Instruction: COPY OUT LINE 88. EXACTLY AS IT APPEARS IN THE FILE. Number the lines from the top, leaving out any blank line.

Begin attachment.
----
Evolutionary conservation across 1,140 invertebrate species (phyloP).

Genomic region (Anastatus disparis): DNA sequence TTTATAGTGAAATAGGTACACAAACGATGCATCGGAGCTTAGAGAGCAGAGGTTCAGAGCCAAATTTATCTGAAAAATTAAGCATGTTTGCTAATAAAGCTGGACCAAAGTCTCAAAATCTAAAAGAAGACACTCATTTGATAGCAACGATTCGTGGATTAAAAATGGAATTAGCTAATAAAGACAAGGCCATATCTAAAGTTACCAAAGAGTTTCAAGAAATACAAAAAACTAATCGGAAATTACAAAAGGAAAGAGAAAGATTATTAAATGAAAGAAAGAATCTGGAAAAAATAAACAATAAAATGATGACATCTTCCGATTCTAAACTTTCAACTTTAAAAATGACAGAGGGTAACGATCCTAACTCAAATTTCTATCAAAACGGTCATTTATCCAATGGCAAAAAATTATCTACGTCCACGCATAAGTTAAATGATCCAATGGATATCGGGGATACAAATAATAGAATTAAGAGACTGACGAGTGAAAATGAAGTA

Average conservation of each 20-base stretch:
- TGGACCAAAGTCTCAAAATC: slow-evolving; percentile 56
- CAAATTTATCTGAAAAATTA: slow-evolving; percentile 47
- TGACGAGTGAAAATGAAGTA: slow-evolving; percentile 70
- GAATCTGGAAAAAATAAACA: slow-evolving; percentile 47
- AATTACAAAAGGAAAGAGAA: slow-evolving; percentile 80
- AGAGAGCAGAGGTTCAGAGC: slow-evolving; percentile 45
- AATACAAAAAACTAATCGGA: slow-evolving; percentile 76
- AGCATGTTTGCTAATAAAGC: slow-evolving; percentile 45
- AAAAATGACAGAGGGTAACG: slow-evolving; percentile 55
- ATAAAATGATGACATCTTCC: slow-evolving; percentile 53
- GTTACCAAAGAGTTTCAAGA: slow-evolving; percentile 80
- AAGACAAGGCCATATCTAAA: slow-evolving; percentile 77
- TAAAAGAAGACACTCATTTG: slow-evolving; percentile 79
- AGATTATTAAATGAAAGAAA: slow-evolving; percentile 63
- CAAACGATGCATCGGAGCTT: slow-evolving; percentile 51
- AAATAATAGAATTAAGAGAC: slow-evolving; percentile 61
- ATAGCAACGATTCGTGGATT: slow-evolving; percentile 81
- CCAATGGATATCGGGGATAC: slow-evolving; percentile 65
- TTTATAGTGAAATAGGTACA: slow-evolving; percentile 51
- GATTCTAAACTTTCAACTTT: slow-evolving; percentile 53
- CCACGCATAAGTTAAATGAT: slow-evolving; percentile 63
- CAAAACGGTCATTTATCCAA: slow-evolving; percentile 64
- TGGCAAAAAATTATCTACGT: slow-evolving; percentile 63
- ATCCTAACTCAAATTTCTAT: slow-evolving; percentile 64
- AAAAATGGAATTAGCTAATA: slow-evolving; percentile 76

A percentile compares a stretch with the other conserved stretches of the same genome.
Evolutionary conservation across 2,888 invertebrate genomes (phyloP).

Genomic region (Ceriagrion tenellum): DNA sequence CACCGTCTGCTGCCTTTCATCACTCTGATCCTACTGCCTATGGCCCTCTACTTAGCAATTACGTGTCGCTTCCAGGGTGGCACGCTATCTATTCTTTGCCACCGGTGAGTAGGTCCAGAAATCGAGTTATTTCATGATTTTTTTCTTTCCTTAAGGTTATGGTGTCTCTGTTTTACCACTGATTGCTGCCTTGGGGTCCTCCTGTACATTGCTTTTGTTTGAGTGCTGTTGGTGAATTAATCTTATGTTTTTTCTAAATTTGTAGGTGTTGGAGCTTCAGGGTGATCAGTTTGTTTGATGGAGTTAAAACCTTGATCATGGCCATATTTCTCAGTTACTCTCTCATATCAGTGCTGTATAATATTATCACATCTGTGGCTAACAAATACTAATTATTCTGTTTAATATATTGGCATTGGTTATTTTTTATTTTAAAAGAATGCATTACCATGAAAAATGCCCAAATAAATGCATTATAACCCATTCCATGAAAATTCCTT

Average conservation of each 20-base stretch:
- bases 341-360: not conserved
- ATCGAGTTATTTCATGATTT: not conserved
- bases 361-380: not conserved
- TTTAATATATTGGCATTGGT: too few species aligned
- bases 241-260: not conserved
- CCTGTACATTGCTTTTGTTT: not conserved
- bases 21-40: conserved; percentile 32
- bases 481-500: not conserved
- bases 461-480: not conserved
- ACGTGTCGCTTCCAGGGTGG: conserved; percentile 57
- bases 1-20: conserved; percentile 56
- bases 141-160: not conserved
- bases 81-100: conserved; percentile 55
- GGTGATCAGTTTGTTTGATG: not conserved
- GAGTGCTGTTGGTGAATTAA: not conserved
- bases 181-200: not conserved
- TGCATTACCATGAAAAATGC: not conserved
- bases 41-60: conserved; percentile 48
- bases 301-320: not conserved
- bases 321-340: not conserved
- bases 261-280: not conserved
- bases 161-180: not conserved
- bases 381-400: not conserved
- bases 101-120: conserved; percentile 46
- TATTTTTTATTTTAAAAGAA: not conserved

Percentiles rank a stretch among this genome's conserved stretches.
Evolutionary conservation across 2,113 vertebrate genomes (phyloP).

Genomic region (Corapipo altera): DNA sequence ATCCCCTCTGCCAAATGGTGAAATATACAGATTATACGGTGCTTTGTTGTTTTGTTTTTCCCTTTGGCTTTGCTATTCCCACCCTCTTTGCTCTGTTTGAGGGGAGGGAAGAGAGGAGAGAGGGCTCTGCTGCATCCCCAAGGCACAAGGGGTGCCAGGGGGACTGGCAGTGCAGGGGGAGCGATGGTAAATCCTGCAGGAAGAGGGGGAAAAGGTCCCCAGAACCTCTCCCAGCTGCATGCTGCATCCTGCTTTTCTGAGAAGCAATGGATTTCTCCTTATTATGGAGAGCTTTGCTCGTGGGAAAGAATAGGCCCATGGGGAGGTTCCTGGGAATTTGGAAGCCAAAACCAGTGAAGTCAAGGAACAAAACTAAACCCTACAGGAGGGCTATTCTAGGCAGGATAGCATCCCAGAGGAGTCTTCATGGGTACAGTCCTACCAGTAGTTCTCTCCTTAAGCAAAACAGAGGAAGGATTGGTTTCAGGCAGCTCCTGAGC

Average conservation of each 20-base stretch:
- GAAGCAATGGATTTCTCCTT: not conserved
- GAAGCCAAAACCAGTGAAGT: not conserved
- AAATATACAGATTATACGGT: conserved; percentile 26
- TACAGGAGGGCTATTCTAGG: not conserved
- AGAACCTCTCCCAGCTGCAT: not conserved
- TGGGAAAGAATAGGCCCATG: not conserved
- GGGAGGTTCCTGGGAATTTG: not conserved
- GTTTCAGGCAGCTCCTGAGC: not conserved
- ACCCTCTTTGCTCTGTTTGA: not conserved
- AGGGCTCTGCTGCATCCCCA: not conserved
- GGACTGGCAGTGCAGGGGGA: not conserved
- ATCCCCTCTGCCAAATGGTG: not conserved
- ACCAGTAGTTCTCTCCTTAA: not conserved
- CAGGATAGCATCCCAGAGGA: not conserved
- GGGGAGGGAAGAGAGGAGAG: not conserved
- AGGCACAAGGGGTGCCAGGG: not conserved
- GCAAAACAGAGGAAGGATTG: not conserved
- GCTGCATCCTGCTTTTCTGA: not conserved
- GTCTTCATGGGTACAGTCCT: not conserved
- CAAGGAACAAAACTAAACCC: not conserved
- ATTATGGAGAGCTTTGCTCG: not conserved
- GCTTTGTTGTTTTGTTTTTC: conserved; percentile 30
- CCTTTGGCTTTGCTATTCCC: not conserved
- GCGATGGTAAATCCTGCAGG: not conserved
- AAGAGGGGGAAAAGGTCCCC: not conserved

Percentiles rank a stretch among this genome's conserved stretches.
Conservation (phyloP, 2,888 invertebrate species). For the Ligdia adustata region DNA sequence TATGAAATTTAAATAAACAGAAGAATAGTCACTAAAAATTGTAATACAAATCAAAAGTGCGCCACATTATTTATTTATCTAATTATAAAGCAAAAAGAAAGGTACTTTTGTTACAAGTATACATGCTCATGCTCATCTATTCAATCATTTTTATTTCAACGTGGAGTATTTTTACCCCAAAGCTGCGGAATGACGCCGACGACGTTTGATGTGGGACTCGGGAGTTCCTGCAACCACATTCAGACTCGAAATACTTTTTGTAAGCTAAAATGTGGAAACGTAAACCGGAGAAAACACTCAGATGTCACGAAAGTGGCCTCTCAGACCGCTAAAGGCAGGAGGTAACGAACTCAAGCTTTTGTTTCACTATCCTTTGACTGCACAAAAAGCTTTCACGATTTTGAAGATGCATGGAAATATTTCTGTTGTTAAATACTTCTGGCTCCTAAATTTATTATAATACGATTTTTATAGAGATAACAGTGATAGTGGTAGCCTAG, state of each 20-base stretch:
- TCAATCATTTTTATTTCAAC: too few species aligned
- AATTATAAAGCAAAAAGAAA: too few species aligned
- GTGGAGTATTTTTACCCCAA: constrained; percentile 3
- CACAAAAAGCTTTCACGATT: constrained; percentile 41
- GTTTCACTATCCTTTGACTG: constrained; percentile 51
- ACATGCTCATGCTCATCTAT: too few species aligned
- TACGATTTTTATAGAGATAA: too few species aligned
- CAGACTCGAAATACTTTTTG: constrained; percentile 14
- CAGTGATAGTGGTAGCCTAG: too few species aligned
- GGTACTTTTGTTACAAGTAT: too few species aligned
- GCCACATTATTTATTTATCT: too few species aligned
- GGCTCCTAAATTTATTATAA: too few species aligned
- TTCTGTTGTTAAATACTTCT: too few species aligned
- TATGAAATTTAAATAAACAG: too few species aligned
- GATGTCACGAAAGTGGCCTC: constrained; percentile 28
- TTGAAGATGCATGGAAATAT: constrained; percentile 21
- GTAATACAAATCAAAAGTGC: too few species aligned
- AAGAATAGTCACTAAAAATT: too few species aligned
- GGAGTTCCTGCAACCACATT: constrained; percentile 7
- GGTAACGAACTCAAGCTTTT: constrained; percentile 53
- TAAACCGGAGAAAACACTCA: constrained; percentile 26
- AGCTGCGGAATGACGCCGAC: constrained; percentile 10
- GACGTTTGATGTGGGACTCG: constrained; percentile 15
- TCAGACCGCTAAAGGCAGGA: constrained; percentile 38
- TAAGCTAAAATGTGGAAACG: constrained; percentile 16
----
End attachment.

Conservation (phyloP, 2,888 invertebrate species). For the Ligdia adustata region DNA sequence TATGAAATTTAAATAAACAGAAGAATAGTCACTAAAAATTGTAATACAAATCAAAAGTGCGCCACATTATTTATTTATCTAATTATAAAGCAAAAAGAAAGGTACTTTTGTTACAAGTATACATGCTCATGCTCATCTATTCAATCATTTTTATTTCAACGTGGAGTATTTTTACCCCAAAGCTGCGGAATGACGCCGACGACGTTTGATGTGGGACTCGGGAGTTCCTGCAACCACATTCAGACTCGAAATACTTTTTGTAAGCTAAAATGTGGAAACGTAAACCGGAGAAAACACTCAGATGTCACGAAAGTGGCCTCTCAGACCGCTAAAGGCAGGAGGTAACGAACTCAAGCTTTTGTTTCACTATCCTTTGACTGCACAAAAAGCTTTCACGATTTTGAAGATGCATGGAAATATTTCTGTTGTTAAATACTTCTGGCTCCTAAATTTATTATAATACGATTTTTATAGAGATAACAGTGATAGTGGTAGCCTAG, state of each 20-base stretch: